Chocolate Additions

In my last post, I shared the basic recipe for making raw organic chocolate. Very easy to do, it is a healthy and delicious way to enjoy chocolate without the guilt!

Now here is the fun part! Once you have the basic chocolate made you can add all kinds of things to your chocolates that not only make them delicious, but also add vitamins and nutrients that are good for you! You can ‘soup up’ your chocolates and no one will even know what’s in there.

I make peppermint Christmas trees and add E3 Live to them, which is a form of algae, very high in protein and minerals. It darkens your chocolates but does not alter the taste, no one would ever know it’s in there. And Matthew loves them and as a result asks me to make them all the time!

Matthew even helps me make chocolates; as it is very easy for kids to do. He loves to experiment so we have made a variety of kinds of chocolate. We make our base chocolate, which is a combination of cacao butter, cacao powder, vanilla bean and sweetener of choice, (see my previous posts for the basics on how to make it and natural sweeteners), then we add different ingredients depending on the kind of chocolate and flavor we want. We make peanut butter cups, caramel cups, orange ginger and peppermint; and this is only what we have done so far – there are many ingredients that can be added to your chocolates to achieve the flavors that you want.

When adding ingredients to chocolate this can be done in a few ways – mix it in, usually with essential oils or powders, you can pour the ingredients on top of the chocolate, after you have poured it onto a cookie sheet, for instance with nuts and seeds, berries, coconut or you can make/ use a filling. The ingredients you add depend on what type of chocolate you want and personal preferences. Here are some ingredients to try.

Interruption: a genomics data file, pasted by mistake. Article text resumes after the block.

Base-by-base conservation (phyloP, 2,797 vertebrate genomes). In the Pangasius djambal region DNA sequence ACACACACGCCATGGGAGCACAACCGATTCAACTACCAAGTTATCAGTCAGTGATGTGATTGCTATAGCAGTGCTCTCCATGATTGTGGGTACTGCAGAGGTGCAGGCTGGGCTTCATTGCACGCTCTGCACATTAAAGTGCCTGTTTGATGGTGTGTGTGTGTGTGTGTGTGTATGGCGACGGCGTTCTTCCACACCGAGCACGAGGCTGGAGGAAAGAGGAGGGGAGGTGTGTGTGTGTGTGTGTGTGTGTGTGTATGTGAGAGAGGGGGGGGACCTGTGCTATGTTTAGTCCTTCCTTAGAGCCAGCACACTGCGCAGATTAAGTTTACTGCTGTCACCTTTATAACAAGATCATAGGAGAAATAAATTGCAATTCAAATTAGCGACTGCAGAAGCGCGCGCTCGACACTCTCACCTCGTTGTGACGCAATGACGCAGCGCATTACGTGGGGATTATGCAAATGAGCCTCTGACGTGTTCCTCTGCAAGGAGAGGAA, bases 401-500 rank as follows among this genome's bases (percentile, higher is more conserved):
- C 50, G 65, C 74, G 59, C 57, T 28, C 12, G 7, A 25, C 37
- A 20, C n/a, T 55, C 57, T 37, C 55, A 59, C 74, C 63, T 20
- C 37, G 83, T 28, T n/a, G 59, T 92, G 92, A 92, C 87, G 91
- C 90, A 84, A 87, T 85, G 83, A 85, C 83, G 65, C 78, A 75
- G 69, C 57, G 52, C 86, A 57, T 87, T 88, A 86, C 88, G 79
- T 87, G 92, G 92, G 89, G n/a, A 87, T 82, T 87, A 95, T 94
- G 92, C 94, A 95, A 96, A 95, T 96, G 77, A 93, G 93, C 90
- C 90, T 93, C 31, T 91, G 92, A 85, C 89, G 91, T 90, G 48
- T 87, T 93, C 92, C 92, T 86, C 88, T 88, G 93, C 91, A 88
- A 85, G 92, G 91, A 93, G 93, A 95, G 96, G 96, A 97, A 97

Nuts such as almonds, brazil nuts, cashews.

Goji berries

Seeds such as hemp seeds, sesame, sunflower or pumpkin.

Berries such as goji, incan or mulberry.

High quality essential oils such as peppermint, orange, wintergreen, etc. to flavor your chocolate. Use only a few drops and use the highest quality oils you can – they are better for you and could alter your chocolate if they are not.

Spices, in a powdered form as it mixes in best, such as ginger, cayenne, cinnamon, allspice.

Algae such as E3 Live, Spirulena or Chlorella. All are very high in protein, minerals and a variety of vitamins.

You can create combinations using ingredients that are high in vitamin C like coconut nectar and spirulena, or a high content of magnesium and calcium using ingredients such as mesquite and carob powder with any algae.

Some people even add medicinal mushrooms to their chocolates, which might sound distasteful, but the neat thing is is you can’t taste it, so would have no idea that it is in there if no one told you. We have recently discovered banana flakes as an addition to our chocolate making. They are quite yummy on their own and are delicious in chocolate.

The amounts you add will depend on the size of your batch of chocolate, how strong a taste you want and also depends on the herb/ spice that is being added (some are stronger than others). A good rule of thumb is to start with half a teaspoon, taste it, and then decide if you want to add more. The great thing about making your own chocolate is that there is lots of taste testing to get it just the way you want it!

Once you have what you want you can set your chocolates in a number of ways. I buy silicon ice cube trays in a various shapes and fill those up to set. (tip – you don’t have to fill these all the way up as your chocolates can be quite thick if you do, but you want to fill them up enough so they are not too thin and break when you pop them out of the molds). There are lots of shapes to choose from; squares to hearts and around the holidays stores usually carry fun shapes related to that holiday. I have snowmen, trees and Halloween pumpkins. You can also use any of the candy molds that stores like Michael’s sell, this is where I found the mold to make peanut butter cups, they also have a variety of themes and shapes.

Of course you do not have to set your chocolate in shapes, you can just pour it onto a cookie sheet, let it set, then break it into pieces. You can also make clusters simply by mixing everything together and then dropping them by the teaspoon onto a cookie sheet lined with parchment paper.

For chocolates with fillings, make or find your filling (I use unsweetened peanut butter for my peanut butter cups and make the caramel filling using dates, vanilla, mesquite and lucuma powder), pour some chocolate let it set for a few minutes til firm, then drop or spread the filling over the chocolate, then add more chocolate on top and let set completely.